Legal and compliance – The classification of a category V protected area requires that such areas are managed for conservation by legal or other effective means, and therefore legal recognition and protection at the national or sub-national level is likely to be present in these sites. The level of legal protection will however vary between countries, and will depend on the governance type of the area, as they receive differing levels of recognition by government in different countries. Nonetheless a number of national laws are likely to apply to these sites that deter large-scale economic activities in order to maintain the conservation values of these areas.
As designated protected areas, these sites receive international attention and have been incorporated into a number of environmental safeguard standards. These include those of multilateral financial institutions, such as but not limited to the World Bank 2 and the International Finance Corporation 3. For details on environmental safeguard standards which are applicable to all protected areas, please see the Protected Areas page.
In addition, a number of sector specific safeguard standards refer to protected areas, many of which are related to certification programs. For details on certification programmes which are applicable to all protected areas, please see the Protected Areas page.
Biodiversity importance – The biodiversity importance of category V areas is due to the important role they play in conservation at the landscape/seascape scale, particularly as part of a mosaic of management patterns, protected area designations and other conservation mechanisms. Category V areas are important for conservation of species or habitats that have evolved with interactions with people and can only survive if those are maintained.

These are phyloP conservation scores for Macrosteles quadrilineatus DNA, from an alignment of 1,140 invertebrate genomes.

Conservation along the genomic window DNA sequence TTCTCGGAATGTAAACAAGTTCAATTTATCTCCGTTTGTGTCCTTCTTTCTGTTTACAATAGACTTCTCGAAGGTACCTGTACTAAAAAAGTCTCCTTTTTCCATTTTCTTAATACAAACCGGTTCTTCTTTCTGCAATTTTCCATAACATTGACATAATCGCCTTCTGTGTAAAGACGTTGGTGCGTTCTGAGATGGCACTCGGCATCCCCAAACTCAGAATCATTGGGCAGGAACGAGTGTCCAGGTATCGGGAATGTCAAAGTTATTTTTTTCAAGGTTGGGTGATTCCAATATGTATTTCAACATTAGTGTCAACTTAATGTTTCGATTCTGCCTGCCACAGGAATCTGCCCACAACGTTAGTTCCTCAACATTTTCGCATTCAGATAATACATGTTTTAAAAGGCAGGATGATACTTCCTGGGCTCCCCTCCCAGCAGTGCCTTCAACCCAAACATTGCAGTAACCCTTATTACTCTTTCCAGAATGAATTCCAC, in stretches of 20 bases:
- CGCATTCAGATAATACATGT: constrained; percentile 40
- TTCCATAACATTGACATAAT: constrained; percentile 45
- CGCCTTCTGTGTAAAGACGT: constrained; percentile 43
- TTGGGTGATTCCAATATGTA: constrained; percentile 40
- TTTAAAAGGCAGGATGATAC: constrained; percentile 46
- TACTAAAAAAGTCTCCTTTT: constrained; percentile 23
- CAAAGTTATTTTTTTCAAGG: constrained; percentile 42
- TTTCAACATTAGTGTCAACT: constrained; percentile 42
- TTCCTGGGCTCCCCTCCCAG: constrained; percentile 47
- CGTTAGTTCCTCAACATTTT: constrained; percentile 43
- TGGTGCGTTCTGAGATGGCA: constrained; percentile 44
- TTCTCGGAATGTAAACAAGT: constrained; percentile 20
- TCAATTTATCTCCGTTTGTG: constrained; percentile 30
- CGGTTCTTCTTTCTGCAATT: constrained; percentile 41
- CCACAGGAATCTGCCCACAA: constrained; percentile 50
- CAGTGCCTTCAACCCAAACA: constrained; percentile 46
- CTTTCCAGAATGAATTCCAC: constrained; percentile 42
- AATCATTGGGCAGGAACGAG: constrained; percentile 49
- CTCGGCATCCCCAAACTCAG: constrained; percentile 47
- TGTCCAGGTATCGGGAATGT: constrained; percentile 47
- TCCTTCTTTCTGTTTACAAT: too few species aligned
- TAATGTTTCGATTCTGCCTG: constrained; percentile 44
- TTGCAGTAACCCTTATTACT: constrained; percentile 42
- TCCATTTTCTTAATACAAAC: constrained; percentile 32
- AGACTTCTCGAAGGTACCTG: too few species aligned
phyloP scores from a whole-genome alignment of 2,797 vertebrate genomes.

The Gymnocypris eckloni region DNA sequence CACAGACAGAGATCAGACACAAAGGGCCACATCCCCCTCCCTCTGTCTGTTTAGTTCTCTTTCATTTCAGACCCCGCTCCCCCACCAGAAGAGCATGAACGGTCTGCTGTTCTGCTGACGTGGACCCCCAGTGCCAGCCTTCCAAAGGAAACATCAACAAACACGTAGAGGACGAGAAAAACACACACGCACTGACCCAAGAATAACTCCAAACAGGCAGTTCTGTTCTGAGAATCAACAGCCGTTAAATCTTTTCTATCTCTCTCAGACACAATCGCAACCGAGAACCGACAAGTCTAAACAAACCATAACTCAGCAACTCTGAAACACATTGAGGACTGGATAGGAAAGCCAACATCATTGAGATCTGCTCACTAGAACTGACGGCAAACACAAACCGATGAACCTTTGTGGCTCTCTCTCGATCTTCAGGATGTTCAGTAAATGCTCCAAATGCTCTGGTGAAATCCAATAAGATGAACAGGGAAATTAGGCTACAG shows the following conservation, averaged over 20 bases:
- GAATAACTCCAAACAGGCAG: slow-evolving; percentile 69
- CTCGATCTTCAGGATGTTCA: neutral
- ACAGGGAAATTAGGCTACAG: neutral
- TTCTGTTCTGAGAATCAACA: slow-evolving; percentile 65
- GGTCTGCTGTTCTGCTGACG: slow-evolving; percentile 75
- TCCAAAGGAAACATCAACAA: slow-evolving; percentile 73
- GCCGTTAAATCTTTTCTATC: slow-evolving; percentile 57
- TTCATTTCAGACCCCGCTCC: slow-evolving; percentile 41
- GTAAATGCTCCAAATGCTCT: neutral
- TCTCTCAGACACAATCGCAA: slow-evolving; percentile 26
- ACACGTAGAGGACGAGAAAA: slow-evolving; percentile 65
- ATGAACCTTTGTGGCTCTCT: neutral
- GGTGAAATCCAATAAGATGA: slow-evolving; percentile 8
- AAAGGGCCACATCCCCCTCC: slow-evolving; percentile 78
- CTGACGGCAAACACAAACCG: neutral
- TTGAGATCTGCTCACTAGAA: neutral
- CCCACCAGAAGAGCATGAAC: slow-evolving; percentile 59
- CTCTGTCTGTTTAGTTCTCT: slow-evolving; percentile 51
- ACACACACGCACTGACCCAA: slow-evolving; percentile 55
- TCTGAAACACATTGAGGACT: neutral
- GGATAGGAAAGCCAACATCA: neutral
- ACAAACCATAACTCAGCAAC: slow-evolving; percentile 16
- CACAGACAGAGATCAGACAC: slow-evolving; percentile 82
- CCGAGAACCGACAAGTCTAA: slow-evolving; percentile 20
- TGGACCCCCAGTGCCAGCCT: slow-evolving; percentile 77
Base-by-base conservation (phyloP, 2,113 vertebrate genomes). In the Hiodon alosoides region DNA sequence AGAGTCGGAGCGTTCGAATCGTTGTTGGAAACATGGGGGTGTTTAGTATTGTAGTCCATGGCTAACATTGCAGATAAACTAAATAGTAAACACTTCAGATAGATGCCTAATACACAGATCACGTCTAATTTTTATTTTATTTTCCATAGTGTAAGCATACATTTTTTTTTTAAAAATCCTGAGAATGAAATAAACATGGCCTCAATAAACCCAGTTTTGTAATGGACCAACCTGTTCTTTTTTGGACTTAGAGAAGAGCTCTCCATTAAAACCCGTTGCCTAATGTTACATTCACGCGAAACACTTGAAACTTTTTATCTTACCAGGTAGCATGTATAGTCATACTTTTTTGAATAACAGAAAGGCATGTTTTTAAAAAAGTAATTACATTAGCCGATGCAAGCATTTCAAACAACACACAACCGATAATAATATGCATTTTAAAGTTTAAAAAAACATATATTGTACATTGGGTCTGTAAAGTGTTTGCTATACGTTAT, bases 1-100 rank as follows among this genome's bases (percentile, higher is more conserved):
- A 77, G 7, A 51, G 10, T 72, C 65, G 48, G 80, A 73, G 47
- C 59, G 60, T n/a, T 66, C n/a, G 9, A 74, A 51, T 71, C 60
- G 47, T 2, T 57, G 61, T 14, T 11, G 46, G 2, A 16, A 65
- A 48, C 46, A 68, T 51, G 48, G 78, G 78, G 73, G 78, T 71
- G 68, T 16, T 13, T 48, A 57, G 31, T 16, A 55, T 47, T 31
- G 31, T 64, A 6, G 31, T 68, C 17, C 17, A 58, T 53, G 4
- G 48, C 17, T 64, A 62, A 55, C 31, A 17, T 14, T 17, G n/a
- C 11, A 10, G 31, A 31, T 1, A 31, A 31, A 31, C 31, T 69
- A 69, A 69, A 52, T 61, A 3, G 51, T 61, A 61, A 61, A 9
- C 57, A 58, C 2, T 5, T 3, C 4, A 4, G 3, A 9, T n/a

Socio-cultural values – Evidence of traditional land use patterns is a key criterion for category V areas, and therefore these areas will hold certain socio-cultural values, largely that of resource use by local people such as sustainable forestry and agriculture. Human settlements are very likely to be present as a key characteristic of these areas is a long-history of interaction between people and their environment.
References & Websites
- Dudley, N. (Ed) Guidelines for Applying Protected Area Management Categories (2008).
- The World Bank. World Bank Operational Manual. Revised version 2013. OP 4.04 Natural habitats (2013).
- International Finance Corporation (IFC). Performance Standard 6: Biodiversity Conservation and Sustainable Management of Living Natural Resources (2012).
- Alliance for Responsible Mining. Fairmined Standard for Gold from Artisanal and Small-scale Mining, including associated precious metals (2014).
- Responsible Jewellery Council. Standards Guidance (2013).